LaTeX is a typing format specifically created for science/mathematics. One of it’s most common applications is to display all the mathematical equations on wikipedia and it is widely used throughout the scientific community to produce papers, posters and graphics.

It’s also open source – so it’s free and there is heaps of online help available.

# Installing a LaTeX editor

To get started with LaTeX you will need an editor/complier. As with much open source software there are 2 different ‘flavours’ of LaTeX, LaTeX and pdfLaTeX. Without a doubt make sure you use pdfLaTeX as it allows much inclusion of a much wider variety of file types.

Then there are a range of editors that can make any single editor programme a pain to work with as you pull together examples from the web and they inevitably fail to compiler after you have spent hours working on a file. Below we recommend some of the best editor programmes through exhaustive trial and error.

The basic solution is MikTek, but there are some much nicer compilers available.

A nicer editor is LEd, which you can download for free here that lets you do more than just compilations.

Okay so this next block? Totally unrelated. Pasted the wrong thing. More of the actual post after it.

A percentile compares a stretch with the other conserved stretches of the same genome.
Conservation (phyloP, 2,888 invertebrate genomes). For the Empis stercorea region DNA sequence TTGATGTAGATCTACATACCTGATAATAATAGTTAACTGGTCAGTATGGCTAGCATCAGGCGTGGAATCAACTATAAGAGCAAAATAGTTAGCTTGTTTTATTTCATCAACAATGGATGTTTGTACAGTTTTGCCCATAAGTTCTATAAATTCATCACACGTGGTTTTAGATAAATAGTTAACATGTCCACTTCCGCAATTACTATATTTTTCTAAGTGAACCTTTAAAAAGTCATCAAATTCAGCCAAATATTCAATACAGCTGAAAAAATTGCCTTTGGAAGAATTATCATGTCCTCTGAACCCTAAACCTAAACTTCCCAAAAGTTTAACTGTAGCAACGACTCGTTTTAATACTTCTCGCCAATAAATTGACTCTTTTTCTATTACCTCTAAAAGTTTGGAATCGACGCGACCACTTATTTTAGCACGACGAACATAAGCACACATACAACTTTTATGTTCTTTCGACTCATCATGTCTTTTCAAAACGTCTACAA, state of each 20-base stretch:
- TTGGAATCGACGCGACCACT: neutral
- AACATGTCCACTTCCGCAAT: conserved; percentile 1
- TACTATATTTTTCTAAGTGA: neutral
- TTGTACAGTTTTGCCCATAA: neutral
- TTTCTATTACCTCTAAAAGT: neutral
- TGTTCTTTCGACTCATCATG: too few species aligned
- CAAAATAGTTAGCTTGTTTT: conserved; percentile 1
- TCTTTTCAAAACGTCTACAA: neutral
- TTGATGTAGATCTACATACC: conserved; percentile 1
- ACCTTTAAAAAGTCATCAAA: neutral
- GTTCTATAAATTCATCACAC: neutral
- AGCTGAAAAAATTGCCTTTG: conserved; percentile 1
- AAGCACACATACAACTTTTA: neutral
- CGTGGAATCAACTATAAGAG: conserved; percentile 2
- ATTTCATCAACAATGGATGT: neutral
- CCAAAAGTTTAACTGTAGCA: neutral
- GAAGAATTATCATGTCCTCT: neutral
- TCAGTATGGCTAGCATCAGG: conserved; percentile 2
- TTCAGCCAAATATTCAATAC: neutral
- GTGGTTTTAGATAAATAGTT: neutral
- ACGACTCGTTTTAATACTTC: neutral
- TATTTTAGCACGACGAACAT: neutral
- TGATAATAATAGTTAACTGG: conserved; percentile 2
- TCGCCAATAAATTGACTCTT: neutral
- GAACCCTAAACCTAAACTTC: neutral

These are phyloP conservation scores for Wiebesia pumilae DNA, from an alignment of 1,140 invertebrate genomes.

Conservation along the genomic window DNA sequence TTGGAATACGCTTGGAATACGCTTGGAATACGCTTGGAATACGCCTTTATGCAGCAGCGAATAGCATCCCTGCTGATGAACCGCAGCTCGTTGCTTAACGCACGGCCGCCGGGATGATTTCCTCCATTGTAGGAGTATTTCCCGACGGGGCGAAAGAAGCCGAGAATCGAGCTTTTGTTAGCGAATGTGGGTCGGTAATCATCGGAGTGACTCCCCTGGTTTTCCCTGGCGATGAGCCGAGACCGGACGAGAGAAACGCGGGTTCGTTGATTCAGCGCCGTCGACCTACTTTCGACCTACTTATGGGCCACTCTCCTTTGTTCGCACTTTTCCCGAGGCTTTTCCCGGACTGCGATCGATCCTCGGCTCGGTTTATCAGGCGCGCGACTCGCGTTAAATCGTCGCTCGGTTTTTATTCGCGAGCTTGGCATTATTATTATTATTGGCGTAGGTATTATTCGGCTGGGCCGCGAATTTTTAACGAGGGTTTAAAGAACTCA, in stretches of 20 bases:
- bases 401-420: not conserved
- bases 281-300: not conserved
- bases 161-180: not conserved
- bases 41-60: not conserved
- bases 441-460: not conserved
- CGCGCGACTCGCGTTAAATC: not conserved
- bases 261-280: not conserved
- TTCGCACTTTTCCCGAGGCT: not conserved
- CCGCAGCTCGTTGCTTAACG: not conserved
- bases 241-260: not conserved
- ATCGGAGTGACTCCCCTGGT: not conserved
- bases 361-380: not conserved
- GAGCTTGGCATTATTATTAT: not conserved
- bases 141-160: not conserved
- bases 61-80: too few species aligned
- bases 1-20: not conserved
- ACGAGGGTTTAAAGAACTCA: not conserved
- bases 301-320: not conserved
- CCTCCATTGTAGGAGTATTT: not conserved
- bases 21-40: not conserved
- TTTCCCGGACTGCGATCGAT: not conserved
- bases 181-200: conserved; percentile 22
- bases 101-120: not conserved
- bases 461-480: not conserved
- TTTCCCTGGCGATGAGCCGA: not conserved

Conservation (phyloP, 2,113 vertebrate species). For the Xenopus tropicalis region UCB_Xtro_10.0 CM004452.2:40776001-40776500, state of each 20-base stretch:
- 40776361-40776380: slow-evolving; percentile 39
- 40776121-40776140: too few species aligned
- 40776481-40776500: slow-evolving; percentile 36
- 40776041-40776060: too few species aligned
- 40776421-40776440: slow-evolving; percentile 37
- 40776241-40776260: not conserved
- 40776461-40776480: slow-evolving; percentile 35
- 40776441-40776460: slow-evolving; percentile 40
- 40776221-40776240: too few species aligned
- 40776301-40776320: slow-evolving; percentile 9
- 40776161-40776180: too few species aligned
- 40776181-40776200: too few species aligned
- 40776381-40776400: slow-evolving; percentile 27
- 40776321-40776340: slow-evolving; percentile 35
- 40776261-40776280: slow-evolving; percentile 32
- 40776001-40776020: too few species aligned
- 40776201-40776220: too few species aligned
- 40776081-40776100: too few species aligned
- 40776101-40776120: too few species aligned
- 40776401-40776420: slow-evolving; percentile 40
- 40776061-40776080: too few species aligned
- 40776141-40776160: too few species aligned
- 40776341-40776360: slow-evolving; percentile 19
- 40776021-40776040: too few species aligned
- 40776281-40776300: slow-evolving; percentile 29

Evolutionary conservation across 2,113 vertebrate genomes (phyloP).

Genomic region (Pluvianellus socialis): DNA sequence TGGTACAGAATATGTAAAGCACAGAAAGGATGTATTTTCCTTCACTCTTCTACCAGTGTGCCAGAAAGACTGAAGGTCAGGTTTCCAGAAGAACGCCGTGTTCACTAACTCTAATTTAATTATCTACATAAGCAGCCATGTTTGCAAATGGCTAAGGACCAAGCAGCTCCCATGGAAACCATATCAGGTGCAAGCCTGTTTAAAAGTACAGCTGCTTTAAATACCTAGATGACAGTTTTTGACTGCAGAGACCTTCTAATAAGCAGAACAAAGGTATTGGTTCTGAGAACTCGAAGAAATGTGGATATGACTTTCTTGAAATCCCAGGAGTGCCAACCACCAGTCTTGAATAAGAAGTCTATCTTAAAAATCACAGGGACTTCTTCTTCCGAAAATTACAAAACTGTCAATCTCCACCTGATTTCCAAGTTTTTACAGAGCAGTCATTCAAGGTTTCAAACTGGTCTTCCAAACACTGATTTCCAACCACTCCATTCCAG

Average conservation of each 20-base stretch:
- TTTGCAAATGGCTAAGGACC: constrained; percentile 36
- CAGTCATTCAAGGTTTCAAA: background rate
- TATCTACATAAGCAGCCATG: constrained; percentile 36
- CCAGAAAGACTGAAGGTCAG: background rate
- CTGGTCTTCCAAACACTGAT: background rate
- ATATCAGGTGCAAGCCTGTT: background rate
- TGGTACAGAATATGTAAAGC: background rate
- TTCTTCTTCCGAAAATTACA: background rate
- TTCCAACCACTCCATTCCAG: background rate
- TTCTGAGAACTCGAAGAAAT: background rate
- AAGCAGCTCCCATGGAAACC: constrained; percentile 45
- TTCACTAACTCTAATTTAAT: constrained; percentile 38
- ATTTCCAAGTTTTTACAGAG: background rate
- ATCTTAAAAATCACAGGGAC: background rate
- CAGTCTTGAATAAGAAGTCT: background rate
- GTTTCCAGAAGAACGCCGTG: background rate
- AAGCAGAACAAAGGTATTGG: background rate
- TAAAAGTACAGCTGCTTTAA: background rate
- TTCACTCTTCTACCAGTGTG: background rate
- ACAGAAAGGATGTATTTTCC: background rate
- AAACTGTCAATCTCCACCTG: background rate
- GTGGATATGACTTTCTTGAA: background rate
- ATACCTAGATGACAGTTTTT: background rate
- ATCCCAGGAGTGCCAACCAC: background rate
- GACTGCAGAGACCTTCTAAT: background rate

Similar is Lyx, which has an emphasis on document structure and its graphical user interface. Download here.

A Unix LaTeX editor is XEmacs

A nice add-on to this is AUCTeX which allows in-line compilations so you can view equations/images as you code without having to compile the entire document.

## LaTeX class solutions

This LaTeX **poster** class (baposter) can be a basic solution for those last-minute posters! Information, examples and downloads here. (N.B. when using a new class make sure to update your class index if you’re using MikTeK!)

The LaTeX class called Beamer can be an invaluable tool for producing top-notch presentation **slides** and **posters** – and as it’s LaTeX based it’s especially useful for incorporating in those pesky equations which take forever in Word or just don’t appear in Powerpoint.

Useful links

## Introductory LaTeX

To get started writing, take a look at our LaTeX Introduction

For examples of different document types & structure:

Document Types: http://en.wikibooks.org/wiki/LaTeX/Basics

Document Structure: http://en.wikibooks.org/wiki/LaTeX/Document_Structure

For general LaTeX help: